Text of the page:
Find two cases from scholarly sources, one that fits with de…

Find two cases from scholarly sources, one that fits with developmental theory and one that fits with critical criminology; in 500-750 words, explain the following: Use three to five scholarly resources to support your explanations.


The fields of developmental theory and critical criminology offer distinct perspectives for understanding the causes and consequences of crime and delinquency. Developmental theory emphasizes the importance of individual and environmental factors in shaping criminal behavior over the lifespan. On the other hand, critical criminology examines the structural and social processes that contribute to crime and seeks to challenge and transform the existing assumptions and power dynamics within the criminal justice system. In this paper, two cases will be presented: one that aligns with developmental theory and another that aligns with critical criminology. The selected cases will be analyzed to illustrate the key concepts and implications of these theoretical perspectives.

Developmental Theory Case: The Life-course Perspective

The life-course perspective is a prominent developmental theory that posits that criminal behavior is influenced by a variety of factors that occur at different stages over the course of an individual’s life. This perspective asserts that trajectories of offending are shaped by the interplay between biological, psychological, and social factors. A case that exemplifies the life-course perspective is the study conducted by Moffitt (1993), in which she distinguished between two distinct offender groups: life-course persistent offenders and adolescence-limited offenders.

Moffitt’s study followed a cohort of individuals from childhood to adulthood and identified two major trajectories of delinquency. Life-course persistent offenders exhibited a pattern of antisocial behavior that started early in childhood and persisted into adulthood. These individuals displayed a range of risk factors, including neurological deficits, difficult temperament, and adverse family and socioeconomic circumstances. In contrast, adolescence-limited offenders engaged in delinquent behavior only during their teenage years, and their criminal activities diminished once they entered adulthood.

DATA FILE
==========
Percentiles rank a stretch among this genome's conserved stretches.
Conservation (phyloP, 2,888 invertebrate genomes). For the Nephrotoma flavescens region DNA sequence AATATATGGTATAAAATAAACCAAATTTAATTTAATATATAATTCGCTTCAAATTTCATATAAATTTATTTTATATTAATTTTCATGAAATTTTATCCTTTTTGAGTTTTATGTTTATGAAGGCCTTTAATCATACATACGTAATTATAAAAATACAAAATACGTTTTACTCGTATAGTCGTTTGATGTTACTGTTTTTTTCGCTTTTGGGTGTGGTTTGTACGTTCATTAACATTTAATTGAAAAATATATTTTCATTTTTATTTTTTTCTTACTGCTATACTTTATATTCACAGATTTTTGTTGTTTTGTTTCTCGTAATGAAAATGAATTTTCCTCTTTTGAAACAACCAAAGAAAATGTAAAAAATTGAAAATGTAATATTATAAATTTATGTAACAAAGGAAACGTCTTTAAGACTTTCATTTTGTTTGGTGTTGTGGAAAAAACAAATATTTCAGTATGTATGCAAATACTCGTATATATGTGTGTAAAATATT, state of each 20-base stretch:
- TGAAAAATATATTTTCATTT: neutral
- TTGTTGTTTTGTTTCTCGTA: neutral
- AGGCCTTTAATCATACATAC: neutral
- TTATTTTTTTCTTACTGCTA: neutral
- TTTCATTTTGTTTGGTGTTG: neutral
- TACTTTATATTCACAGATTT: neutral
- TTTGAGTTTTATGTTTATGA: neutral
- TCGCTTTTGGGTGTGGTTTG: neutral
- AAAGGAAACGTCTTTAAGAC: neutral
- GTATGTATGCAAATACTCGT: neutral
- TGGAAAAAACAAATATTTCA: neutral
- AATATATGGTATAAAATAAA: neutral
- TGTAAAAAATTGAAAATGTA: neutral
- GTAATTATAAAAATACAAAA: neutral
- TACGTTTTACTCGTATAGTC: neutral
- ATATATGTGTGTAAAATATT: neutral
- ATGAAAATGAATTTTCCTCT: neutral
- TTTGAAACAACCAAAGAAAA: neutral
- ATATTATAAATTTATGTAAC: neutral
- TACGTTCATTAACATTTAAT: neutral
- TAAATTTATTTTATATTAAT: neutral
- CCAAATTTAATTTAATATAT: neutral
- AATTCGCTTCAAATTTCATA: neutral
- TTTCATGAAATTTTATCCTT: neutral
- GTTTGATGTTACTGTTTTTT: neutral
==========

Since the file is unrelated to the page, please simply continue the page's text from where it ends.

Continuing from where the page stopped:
According to the life-course perspective, the criminogenic factors experienced by life-course persistent offenders, such as early neurological deficits and adverse environments, shape their criminal trajectories by increasing the risk for persistent antisocial behavior. In contrast, adolescence-limited offenders engage in delinquency due to temporary situational factors associated with adolescence, such as peer pressure and experimentation. Therefore, Moffitt’s study provides empirical evidence that supports the key propositions of developmental theory, highlighting the role of developmental processes in shaping criminal behavior.

Critical Criminology Case: The War on Drugs and Racial Inequality

Critical criminology focuses on the social, economic, and political structures that contribute to crime and the unequal distribution of power and resources within society. This perspective challenges the dominant narratives of crime and justice and seeks to unveil the underlying social injustices perpetuated by the criminal justice system. A case that illustrates the key tenets of critical criminology is the analysis of the War on Drugs and its impact on racial inequality, as explored by Alexander (2010).

Alexander argues that the War on Drugs, which began in the 1970s, has disproportionately targeted communities of color, particularly African Americans. She asserts that the criminalization of drug offenses has resulted in mass incarceration, with a significant number of individuals being detained for nonviolent drug offenses. African Americans have been disproportionately affected by these policies, despite similar drug use rates across different racial groups.

The critical criminological perspective posits that the War on Drugs serves as a mechanism for social control, particularly for marginalized communities. It perpetuates racial disparities by selectively enforcing drug laws that disproportionately impact communities of color, leading to a cycle of poverty, imprisonment, and social exclusion. Alexander’s analysis challenges the prevailing assumption that drug-related offenses are inherently linked to individual moral failings and highlights the systemic racism embedded within the criminal justice system.


In summary, developmental theory and critical criminology provide distinct lenses for understanding crime and delinquency. The life-course perspective emphasizes the influence of individual and environmental factors on criminal trajectories, as exemplified by Moffitt’s study. On the other hand, critical criminology analyzes the structural and societal factors that contribute to inequality and crime, as illustrated by Alexander’s analysis of the War on Drugs. These theoretical perspectives offer valuable insights into the complexities of criminal behavior and the need for comprehensive approaches to crime prevention and social justice. The selected cases and the supporting scholarly resources demonstrate the relevance and applicability of these theoretical frameworks in the field of criminology.